“Sometimes words are not capable of capturing the full depth of a feeling or idea and that is why people need art. Everyone should find their own form of art. Art is a healing act, a catharsis that allows people to express the inexpressible, the hidden, the depths of themselves.” -Derek Newman-Stille

Derek Newman-Stille has a Masters Degree in Anthropology from Trent University. Their Masters Degree involved an analysis of ancient Minoan and Mycenaean Art and their interest in the archaeology of ancient societies has had a great deal of impact on their own artistic trends. Many of Derek’s paintings are heavily influenced by the artistic trends of the ancient world and one can see in their art imagery revolving around Palaeolithic goddesses or cave paintings from the past. As a classicist, Derek is particularly influenced by the ancient Greek and Roman worlds, deriving a lot of the themes of their artistic works from classical myth. Their interest in anthropology and archaeology has influenced their work, showing an overall love of the rich depth of diversity in the human experience and the wide range of methods people have used to express themselves over the course of human history.

From an early age Derek was interested in the artistic styles of the Group of Seven, fascinated by both the creative style and the philosophical ideologies behind the works of Lauren Harris in particular. Harris’ concept of trying to capture something beyond the physical appearance of nature, its soul, influenced Derek to move away from realism to try to capture the feelings evoked by the experience of observing nature, its internal perspective. This interest in the imaginative led Derek to move more and more toward expressive forms of art and the need to create dreamscapes of form and image to express their own emotional experience. Like the Group of Seven, Derek desires to paint what lies beyond the surface image of their subjects: the emotional and spiritual dimension. With their art, Derek tries to capture what is beyond, behind, through their subjects.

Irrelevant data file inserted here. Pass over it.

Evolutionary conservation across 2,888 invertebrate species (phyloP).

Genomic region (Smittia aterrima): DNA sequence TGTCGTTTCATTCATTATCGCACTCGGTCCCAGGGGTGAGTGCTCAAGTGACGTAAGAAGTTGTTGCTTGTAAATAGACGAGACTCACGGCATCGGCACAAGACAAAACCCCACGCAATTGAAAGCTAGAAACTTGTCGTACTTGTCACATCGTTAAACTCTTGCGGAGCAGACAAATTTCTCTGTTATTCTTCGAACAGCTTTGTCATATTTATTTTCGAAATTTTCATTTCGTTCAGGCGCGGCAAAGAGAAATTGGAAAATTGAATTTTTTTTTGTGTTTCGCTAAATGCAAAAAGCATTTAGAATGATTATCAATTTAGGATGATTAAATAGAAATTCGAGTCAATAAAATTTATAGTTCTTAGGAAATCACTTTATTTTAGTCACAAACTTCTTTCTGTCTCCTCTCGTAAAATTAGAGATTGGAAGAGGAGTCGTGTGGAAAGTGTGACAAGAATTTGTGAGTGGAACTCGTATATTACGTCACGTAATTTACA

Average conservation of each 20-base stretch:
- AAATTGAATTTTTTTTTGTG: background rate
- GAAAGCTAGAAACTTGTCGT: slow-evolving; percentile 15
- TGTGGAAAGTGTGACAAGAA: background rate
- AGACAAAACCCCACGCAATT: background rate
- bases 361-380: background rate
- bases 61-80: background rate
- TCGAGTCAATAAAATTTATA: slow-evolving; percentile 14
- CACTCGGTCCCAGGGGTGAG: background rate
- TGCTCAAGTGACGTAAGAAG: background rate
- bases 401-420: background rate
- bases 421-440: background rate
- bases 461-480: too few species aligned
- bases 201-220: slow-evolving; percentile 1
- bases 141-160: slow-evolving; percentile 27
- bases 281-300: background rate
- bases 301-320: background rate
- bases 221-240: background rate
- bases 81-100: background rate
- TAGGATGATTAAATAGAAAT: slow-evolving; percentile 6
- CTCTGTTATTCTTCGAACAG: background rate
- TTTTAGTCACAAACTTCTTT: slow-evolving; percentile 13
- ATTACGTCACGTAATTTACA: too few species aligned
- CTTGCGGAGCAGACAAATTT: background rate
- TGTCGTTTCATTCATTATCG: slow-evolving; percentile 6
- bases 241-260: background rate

Derek's art shows a distinctly Canadian flavour both from the influence of the Group of Seven, but also through the distinctly Canadian interest in diversity. As a culture that prides itself on the idea of the 'cultural mosaic', Canadian culture has influenced Derek's desire to paint from a diversity of styles and influences, creating a patchwork quilt of international and intranational artistic accents. Their work is intranational because they recognise that even before European settlement, Canada was made of a vast network of diverse and distinct peoples and through the process of European settlement, a diversity of cultural influences have been added to our landscape. Their work therefore borrows from the fluidity and sculpted shape that was characteristic of the Group of Seven's painting style, but also highlights the spiritualism in nature characteristic of the works of Anishnabee, Haida, and Metis peoples. Their work also incorporates elements of art nouveau, art deco, Celtic, Minoan, and Norse styles of expression. Derek's art shows the natural Canadian receptivity toward inclusivity and their work shows an unorthodox blend of styles, varying in artistic technique depending on the feeling or idea they wish to express or the emotional dimension they want to evoke from the viewer. They feel that limiting oneself to one dominant style has a negative impact on expression and prevents the artist from exploring the depth and complexity of their subject.

In their youth, Derek was told that they had a fine motor learning disability and that this would prevent them from developing fine motor skills and thus not allow them to do fine art or any form of highly skilled artistic work. Derek’s love of art, need to express, and belief in the importance of art pushed them to continue to develop their style and engage with various creative fora.